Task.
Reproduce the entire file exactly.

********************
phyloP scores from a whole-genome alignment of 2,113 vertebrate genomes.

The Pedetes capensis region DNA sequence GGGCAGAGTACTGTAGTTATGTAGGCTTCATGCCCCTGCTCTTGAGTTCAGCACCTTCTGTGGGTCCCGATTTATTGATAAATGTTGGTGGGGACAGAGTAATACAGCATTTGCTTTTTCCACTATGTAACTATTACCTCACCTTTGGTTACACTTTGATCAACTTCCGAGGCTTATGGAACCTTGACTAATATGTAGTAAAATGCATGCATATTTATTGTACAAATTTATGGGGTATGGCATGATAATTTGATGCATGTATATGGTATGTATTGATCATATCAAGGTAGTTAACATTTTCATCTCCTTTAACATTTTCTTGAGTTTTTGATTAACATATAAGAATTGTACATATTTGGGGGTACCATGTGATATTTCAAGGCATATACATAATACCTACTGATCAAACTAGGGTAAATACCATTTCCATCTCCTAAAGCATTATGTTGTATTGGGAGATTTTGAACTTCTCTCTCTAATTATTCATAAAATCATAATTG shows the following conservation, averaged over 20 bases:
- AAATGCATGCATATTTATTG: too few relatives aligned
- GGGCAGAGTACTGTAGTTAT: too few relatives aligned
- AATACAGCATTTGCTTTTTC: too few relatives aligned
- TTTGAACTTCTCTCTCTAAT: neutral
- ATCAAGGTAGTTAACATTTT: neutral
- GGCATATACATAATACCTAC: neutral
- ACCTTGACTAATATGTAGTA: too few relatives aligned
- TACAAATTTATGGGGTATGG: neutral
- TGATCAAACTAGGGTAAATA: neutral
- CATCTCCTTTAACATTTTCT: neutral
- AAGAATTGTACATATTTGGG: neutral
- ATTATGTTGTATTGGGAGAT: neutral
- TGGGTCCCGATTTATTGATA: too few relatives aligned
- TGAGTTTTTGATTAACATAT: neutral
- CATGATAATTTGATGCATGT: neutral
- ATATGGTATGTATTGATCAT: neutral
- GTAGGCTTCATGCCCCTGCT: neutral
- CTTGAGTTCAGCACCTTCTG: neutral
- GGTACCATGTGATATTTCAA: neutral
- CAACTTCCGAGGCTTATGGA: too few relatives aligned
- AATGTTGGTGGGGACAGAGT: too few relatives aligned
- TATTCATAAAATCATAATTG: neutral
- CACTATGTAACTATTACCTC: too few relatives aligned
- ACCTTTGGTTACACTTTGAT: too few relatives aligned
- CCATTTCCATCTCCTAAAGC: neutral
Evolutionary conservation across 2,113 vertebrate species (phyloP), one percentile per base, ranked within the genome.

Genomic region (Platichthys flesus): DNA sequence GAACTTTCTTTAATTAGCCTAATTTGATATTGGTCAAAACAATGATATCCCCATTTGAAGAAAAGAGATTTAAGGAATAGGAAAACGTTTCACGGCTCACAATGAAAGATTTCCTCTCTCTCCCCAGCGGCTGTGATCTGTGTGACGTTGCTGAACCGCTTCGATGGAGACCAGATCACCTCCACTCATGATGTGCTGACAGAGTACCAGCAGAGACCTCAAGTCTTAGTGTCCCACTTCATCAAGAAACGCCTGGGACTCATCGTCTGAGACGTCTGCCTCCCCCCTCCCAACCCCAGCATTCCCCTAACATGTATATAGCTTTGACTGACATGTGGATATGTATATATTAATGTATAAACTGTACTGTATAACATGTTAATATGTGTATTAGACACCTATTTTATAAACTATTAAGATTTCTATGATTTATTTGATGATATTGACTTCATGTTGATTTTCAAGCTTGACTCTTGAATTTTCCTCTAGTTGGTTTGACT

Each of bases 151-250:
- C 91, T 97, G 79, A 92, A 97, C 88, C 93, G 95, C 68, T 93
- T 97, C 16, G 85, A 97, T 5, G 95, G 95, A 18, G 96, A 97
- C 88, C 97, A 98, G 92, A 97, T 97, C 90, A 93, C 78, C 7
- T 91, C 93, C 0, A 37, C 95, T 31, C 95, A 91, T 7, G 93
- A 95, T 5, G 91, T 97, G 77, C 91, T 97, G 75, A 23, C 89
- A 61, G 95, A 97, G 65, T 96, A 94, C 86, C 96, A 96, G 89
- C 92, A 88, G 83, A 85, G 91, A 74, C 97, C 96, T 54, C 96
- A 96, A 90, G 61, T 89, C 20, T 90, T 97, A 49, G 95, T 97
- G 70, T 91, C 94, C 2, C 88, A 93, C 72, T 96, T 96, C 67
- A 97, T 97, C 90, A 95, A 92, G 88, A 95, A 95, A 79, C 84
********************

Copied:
phyloP scores from a whole-genome alignment of 2,113 vertebrate genomes.

The Pedetes capensis region DNA sequence GGGCAGAGTACTGTAGTTATGTAGGCTTCATGCCCCTGCTCTTGAGTTCAGCACCTTCTGTGGGTCCCGATTTATTGATAAATGTTGGTGGGGACAGAGTAATACAGCATTTGCTTTTTCCACTATGTAACTATTACCTCACCTTTGGTTACACTTTGATCAACTTCCGAGGCTTATGGAACCTTGACTAATATGTAGTAAAATGCATGCATATTTATTGTACAAATTTATGGGGTATGGCATGATAATTTGATGCATGTATATGGTATGTATTGATCATATCAAGGTAGTTAACATTTTCATCTCCTTTAACATTTTCTTGAGTTTTTGATTAACATATAAGAATTGTACATATTTGGGGGTACCATGTGATATTTCAAGGCATATACATAATACCTACTGATCAAACTAGGGTAAATACCATTTCCATCTCCTAAAGCATTATGTTGTATTGGGAGATTTTGAACTTCTCTCTCTAATTATTCATAAAATCATAATTG shows the following conservation, averaged over 20 bases:
- AAATGCATGCATATTTATTG: too few relatives aligned
- GGGCAGAGTACTGTAGTTAT: too few relatives aligned
- AATACAGCATTTGCTTTTTC: too few relatives aligned
- TTTGAACTTCTCTCTCTAAT: neutral
- ATCAAGGTAGTTAACATTTT: neutral
- GGCATATACATAATACCTAC: neutral
- ACCTTGACTAATATGTAGTA: too few relatives aligned
- TACAAATTTATGGGGTATGG: neutral
- TGATCAAACTAGGGTAAATA: neutral
- CATCTCCTTTAACATTTTCT: neutral
- AAGAATTGTACATATTTGGG: neutral
- ATTATGTTGTATTGGGAGAT: neutral
- TGGGTCCCGATTTATTGATA: too few relatives aligned
- TGAGTTTTTGATTAACATAT: neutral
- CATGATAATTTGATGCATGT: neutral
- ATATGGTATGTATTGATCAT: neutral
- GTAGGCTTCATGCCCCTGCT: neutral
- CTTGAGTTCAGCACCTTCTG: neutral
- GGTACCATGTGATATTTCAA: neutral
- CAACTTCCGAGGCTTATGGA: too few relatives aligned
- AATGTTGGTGGGGACAGAGT: too few relatives aligned
- TATTCATAAAATCATAATTG: neutral
- CACTATGTAACTATTACCTC: too few relatives aligned
- ACCTTTGGTTACACTTTGAT: too few relatives aligned
- CCATTTCCATCTCCTAAAGC: neutral
Evolutionary conservation across 2,113 vertebrate species (phyloP), one percentile per base, ranked within the genome.

Genomic region (Platichthys flesus): DNA sequence GAACTTTCTTTAATTAGCCTAATTTGATATTGGTCAAAACAATGATATCCCCATTTGAAGAAAAGAGATTTAAGGAATAGGAAAACGTTTCACGGCTCACAATGAAAGATTTCCTCTCTCTCCCCAGCGGCTGTGATCTGTGTGACGTTGCTGAACCGCTTCGATGGAGACCAGATCACCTCCACTCATGATGTGCTGACAGAGTACCAGCAGAGACCTCAAGTCTTAGTGTCCCACTTCATCAAGAAACGCCTGGGACTCATCGTCTGAGACGTCTGCCTCCCCCCTCCCAACCCCAGCATTCCCCTAACATGTATATAGCTTTGACTGACATGTGGATATGTATATATTAATGTATAAACTGTACTGTATAACATGTTAATATGTGTATTAGACACCTATTTTATAAACTATTAAGATTTCTATGATTTATTTGATGATATTGACTTCATGTTGATTTTCAAGCTTGACTCTTGAATTTTCCTCTAGTTGGTTTGACT

Each of bases 151-250:
- C 91, T 97, G 79, A 92, A 97, C 88, C 93, G 95, C 68, T 93
- T 97, C 16, G 85, A 97, T 5, G 95, G 95, A 18, G 96, A 97
- C 88, C 97, A 98, G 92, A 97, T 97, C 90, A 93, C 78, C 7
- T 91, C 93, C 0, A 37, C 95, T 31, C 95, A 91, T 7, G 93
- A 95, T 5, G 91, T 97, G 77, C 91, T 97, G 75, A 23, C 89
- A 61, G 95, A 97, G 65, T 96, A 94, C 86, C 96, A 96, G 89
- C 92, A 88, G 83, A 85, G 91, A 74, C 97, C 96, T 54, C 96
- A 96, A 90, G 61, T 89, C 20, T 90, T 97, A 49, G 95, T 97
- G 70, T 91, C 94, C 2, C 88, A 93, C 72, T 96, T 96, C 67
- A 97, T 97, C 90, A 95, A 92, G 88, A 95, A 95, A 79, C 84